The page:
pronounced WIHN uh pehg, is the capital of Manitoba, and one of Canada's largest cities.
It is Canada's main grain market and one of the nation's leading centers of culture,
finance, and trade. More than half of Manitoba's people live in the city.
Winnipeg lies about 60 miles (97 kilometers) north of the Canadian-United States border
and almost midway between the Atlantic and Pacific oceans. Its central location makes the
city the chief transportation center linking eastern and western Canada. It is also a
principal distribution point for goods traveling west from eastern Canada. It has the
nickname Gateway to the West. It was named after Lake Winnipeg, about 40 miles (64
kilometers) to the north. The word Winnipeg comes from the Cree Indian words win-nipi,
meaning muddy water.
The city covers 179 square miles (464 square kilometers). It lies at the junction of the
Red and Assiniboine rivers.
Main Street, once an important settlers' trail, is Winnipeg's chief north-south street.
Portage Avenue, the beginning of the old overland route to Edmonton, Alberta, is the main
east-west street. The 33-story Toronto-Dominion Centre, Winnipeg's tallest structure,
rises 413 feet (126 meters) at Main and Portage. The city's chief public buildings are in
the nearby Civic Centre. The Manitoba Legislative Building stands on the Mall in a park on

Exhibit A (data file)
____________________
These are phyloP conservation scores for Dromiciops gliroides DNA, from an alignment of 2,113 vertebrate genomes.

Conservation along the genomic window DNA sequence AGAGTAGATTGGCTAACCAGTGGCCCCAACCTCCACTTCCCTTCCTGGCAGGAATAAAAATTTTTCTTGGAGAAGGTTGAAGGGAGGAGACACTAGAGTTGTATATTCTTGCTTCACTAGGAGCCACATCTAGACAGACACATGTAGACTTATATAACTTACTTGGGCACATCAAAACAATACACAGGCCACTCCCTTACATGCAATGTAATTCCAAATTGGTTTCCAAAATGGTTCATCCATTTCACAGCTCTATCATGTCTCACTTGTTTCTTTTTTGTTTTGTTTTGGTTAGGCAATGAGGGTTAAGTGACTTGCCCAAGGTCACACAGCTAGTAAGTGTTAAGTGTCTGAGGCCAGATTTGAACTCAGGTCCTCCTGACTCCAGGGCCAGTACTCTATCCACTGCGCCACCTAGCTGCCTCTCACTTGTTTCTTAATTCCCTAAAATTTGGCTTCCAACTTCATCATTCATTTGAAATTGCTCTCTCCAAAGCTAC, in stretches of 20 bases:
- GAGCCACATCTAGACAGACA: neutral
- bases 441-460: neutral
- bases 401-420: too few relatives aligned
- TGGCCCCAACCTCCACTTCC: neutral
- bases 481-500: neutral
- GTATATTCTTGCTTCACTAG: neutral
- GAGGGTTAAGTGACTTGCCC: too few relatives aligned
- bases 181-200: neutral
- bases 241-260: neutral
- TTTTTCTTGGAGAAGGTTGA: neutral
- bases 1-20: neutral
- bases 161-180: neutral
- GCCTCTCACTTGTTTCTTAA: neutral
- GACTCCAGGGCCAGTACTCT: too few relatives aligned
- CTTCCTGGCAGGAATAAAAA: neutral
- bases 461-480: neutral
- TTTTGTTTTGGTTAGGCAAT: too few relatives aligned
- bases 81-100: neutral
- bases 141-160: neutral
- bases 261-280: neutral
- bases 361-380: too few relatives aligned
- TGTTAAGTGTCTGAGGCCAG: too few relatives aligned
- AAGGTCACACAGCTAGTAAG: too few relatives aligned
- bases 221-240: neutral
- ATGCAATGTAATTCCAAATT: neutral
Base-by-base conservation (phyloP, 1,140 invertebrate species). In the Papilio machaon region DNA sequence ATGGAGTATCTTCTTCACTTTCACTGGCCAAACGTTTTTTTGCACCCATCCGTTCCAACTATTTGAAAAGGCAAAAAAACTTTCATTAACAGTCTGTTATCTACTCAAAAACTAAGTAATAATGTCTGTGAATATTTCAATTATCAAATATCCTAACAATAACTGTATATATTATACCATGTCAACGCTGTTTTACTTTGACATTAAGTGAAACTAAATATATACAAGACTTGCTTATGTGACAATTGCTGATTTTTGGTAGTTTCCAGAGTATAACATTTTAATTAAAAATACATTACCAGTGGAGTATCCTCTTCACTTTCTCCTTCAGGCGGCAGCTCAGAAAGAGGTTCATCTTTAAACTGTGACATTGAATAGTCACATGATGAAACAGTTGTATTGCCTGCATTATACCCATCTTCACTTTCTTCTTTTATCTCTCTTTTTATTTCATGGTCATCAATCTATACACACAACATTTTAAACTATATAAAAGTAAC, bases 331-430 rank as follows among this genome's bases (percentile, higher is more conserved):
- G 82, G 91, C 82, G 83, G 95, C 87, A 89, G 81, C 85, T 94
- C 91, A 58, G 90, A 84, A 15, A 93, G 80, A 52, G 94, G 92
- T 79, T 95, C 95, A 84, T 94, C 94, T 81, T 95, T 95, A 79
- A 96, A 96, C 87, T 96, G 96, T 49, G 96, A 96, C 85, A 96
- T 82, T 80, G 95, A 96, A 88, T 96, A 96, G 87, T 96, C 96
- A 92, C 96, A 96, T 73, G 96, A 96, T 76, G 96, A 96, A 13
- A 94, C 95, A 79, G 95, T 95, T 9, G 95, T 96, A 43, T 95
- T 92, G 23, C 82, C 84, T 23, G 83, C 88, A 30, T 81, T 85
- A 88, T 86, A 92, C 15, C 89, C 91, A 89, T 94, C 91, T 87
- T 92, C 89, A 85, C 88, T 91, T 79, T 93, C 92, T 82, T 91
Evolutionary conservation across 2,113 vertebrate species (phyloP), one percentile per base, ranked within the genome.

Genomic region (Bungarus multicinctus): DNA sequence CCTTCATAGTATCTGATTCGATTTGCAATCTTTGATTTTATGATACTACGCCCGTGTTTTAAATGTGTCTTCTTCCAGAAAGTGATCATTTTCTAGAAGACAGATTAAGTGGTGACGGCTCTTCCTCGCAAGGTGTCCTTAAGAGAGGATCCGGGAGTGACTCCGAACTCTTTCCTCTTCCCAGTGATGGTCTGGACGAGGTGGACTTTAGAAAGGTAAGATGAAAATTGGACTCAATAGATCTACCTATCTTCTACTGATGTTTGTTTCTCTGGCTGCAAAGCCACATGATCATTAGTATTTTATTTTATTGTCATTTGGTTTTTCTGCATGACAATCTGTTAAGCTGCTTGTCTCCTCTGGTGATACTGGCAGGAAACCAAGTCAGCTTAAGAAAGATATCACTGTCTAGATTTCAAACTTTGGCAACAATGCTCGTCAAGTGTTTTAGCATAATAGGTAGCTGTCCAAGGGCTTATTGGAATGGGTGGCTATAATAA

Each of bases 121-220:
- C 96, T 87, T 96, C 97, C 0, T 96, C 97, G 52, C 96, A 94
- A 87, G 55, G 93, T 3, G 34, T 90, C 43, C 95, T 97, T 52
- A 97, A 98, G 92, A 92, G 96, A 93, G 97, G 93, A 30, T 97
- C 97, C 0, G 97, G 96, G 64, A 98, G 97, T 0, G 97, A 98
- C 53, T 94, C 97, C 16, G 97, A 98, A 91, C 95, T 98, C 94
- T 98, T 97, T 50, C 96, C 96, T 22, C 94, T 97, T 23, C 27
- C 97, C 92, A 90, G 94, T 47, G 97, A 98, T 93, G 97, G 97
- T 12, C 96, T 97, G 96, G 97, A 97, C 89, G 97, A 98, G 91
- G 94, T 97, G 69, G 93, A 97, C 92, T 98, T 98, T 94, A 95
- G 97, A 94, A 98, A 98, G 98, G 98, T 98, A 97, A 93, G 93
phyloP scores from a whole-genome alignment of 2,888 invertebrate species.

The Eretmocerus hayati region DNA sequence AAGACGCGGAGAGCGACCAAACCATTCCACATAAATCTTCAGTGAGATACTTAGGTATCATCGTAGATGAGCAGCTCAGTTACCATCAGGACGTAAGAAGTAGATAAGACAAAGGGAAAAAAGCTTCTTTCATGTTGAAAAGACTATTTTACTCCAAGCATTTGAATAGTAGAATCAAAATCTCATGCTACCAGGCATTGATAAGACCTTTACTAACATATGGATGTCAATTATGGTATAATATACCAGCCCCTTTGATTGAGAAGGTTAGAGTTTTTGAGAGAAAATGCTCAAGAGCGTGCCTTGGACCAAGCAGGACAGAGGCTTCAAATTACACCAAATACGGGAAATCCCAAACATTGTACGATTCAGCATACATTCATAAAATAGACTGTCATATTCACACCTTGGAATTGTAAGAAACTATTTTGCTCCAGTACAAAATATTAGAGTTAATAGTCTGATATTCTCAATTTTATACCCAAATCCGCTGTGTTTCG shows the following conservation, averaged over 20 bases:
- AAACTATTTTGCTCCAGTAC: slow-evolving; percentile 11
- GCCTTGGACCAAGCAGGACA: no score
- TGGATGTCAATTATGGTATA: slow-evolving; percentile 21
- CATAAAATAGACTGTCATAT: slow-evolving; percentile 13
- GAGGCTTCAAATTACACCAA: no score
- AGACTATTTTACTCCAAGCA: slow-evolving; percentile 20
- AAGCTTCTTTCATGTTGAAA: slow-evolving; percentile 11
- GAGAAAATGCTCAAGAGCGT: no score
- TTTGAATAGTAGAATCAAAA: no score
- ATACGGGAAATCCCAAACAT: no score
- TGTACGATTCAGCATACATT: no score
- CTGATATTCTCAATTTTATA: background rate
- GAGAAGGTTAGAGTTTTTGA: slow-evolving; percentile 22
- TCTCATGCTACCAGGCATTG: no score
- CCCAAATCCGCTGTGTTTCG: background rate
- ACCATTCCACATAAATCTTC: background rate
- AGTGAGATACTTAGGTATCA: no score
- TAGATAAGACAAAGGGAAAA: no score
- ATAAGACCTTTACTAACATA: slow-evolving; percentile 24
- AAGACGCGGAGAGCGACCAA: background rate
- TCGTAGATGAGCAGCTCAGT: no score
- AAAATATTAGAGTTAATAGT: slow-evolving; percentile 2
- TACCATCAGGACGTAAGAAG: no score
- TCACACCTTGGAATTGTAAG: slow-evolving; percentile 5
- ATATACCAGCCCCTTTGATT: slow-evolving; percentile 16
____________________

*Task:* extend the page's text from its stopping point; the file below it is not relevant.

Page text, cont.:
the north bank of the Assiniboine River.
Winnipeg's metropolitan area covers 1,575 square miles (4,078 square kilometers). The
Winnipeg metropolitan area ranks as one of Canada's largest metropolitan areas in
The people. More than 80 percent of Winnipeg's people were born in Canada, and most are of
mixed European ancestry. About one-third of the city's people have British ancestors. The
next largest ethnic groups are French people, Germans, and Ukrainians.
A large number of Indians and metis (people of mixed Indian and white ancestry) live in
Winnipeg. Most of the people in these groups moved to the city from rural areas. Many have
little or no education and find it hard to get jobs. They live in the city's poorest
sections. The Indian and Metis Friendship Centre provides a place for advice,
companionship, and recreation. But the low standard of living of many Indians and metis
remains a major problem in Winnipeg's downtown area.
Economy. Winnipeg lies in a rich
grain-growing region, and the Winnipeg Commodity Exchange is Canada's major grain market.
The Canadian Wheat Board and many grain companies have their main offices in Winnipeg. The
Winnipeg Stock Exchange helps make the city a major financial center.
The city is also an important transportation center. A number of major nationwide trucking
companies have their headquarters in Winnipeg. Canada's two transcontinental railroads and
a U.S. railroad serve the city. The Trans-Canada Highway and Manitoba's main highways pass
through Winnipeg. Winnipeg International Airport is one of Canada's busiest airports.
Important products made by Winnipeg area factories include aerospace equipment, clothing,
electronics, farm machinery, furniture, processed foods, and transportation equipment. The
Royal Canadian Mint in Winnipeg supplies all Canadian coins and also coins money for
foreign countries without mint facilities of their own.
Education. Winnipeg's public school system has about 255 elementary and
high schools. The city also has about 40 parochial and private schools. Local property